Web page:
If you’re a fan of Shark Tank, or indeed pitch events in general, you’ll already be familiar with the format.
Fledgling companies or entrepreneurs take to a stage to explain their ideas to potential investors in a bid to try and score some cash.
It’s an approach that seems to be popular with both investors and startups – investors gain the chance of ‘getting in on the ground floor’ and entrepreneurs have the possibility of securing that important early investment and potentially even a mentor.
While it’s common on TV and at startup events, there hasn’t been a podcast that delivers for both sides of the equation until now.
The Pitch, co-founded and hosted by Josh Muccio (who also runs the Daily Hunt podcast) aims to capitalize on the winning formula to appeal to investors and startups. The other founder is Sheel Mohnot, an active angel investor.
The first episode is available to listen to now and new episodes (pitches) will roll out every two weeks. Muccio says he’d like to make it once per week eventually.
So, why a podcast? There are already plenty of ways for startups to get cash and investors to get the skinny on new companies. Muccio explains:
“Startups want to raise seed funding quickly and efficiently, Angel investors are looking for deal flow they haven’t seen before. Shark Tank is popular, podcasts are becoming more popular, startups are becoming more popular.
We merge all three, and find companies actually raising angel money to come on the show and pitch the audience.
The podcast format allows angel investors to look at deals during their commutes.
Ultimately, we want to make investing as easy as clicking a few buttons after listening to a podcast.”
The show is only looking for cash from accredited seed stage investors and is also “[trying] to find investors who would be likely to invest in the particular startup we’re featuring. Flair, for example: we tried to find investors who had invested in IoT/hardware before,” Muccio says.
The Pitch is looking for companies that it thinks will be successful in raising the initial money (whether they come on the show or not) and subsequent rounds.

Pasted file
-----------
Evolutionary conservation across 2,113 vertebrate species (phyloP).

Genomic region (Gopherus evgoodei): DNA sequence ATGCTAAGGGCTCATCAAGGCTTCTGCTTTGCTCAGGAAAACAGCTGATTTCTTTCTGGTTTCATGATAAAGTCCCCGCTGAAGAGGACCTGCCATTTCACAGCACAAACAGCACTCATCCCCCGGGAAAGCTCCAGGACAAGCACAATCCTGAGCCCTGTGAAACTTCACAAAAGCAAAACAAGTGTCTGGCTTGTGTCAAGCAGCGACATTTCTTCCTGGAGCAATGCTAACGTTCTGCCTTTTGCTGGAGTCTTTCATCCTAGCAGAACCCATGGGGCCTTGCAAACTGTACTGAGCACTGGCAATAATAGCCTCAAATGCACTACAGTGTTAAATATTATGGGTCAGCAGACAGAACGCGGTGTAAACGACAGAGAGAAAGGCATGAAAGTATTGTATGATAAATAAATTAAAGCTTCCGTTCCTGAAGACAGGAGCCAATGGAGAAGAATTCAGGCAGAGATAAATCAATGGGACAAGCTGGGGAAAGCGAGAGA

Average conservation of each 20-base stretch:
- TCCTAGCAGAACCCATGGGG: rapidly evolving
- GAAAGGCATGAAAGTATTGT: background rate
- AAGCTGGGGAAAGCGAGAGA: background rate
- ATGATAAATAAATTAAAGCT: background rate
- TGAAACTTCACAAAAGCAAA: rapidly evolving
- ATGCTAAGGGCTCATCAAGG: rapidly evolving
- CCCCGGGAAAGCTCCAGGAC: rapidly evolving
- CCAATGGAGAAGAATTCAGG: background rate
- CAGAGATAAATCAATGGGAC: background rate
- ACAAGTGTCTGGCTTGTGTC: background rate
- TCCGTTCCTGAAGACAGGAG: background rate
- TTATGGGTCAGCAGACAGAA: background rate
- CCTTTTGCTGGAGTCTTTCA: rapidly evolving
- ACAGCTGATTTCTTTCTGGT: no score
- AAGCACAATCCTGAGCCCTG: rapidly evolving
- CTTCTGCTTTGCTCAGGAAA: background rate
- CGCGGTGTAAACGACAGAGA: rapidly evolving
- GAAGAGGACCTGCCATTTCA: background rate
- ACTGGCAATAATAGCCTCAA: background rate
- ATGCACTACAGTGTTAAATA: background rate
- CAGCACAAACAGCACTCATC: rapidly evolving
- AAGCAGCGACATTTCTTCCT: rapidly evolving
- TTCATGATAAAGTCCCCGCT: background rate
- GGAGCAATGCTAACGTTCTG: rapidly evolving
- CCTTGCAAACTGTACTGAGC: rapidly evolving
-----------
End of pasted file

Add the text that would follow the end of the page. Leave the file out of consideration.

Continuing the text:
“Obviously there are a lot of intangibles there. Ultimately we hope that we’ll be able to find hidden gems that would normally have a tough time raising money and give them a spotlight on the show,” Muccio adds.
There are no formal thresholds in place for the size of investment, though as it’s focused on early stage funding, Muccio expects most to be in the range of $500,000 and $5 million.
The elephant in the room, of course, is what does The Pitch get out of this? Muccio explains how he hopes to monetize the show in the future.
“We will eventually monetize the pitch with some sort of sponsorships. We aren’t sure what form that will take exactly, we are open to unique sponsorships that truly benefit our listeners.
We’ve even played around with the idea of taking the revenue from ads and re-investing a large percentage of that back into the startups that come on our show. We’d have to hit a large number of downloads for this to become feasible, but we’d really like to actually back some of the startups that pitch on our show.
The other side of this is the JOBS act. We plan to help the new angel investors (in the US) when this new legislation goes into full effect in 2016.”
Whether or not The Pitch will manage to unearth the “hidden gems” remains to be seen, but combining trending content formats is a pretty safe way to test the concept. It won’t just be tech, either, if Muccio gets his way.
“We’d like to have a range of products on the show, but it seems most natural to start in tech. Mine and Sheel’s networks are both heavily tech. So I think that’s influenced the fact that first two episodes have been tech.”
You can listen to episode 0, titled ‘Why The Pitch?’ below or check out episode 1 via The Pitch website.
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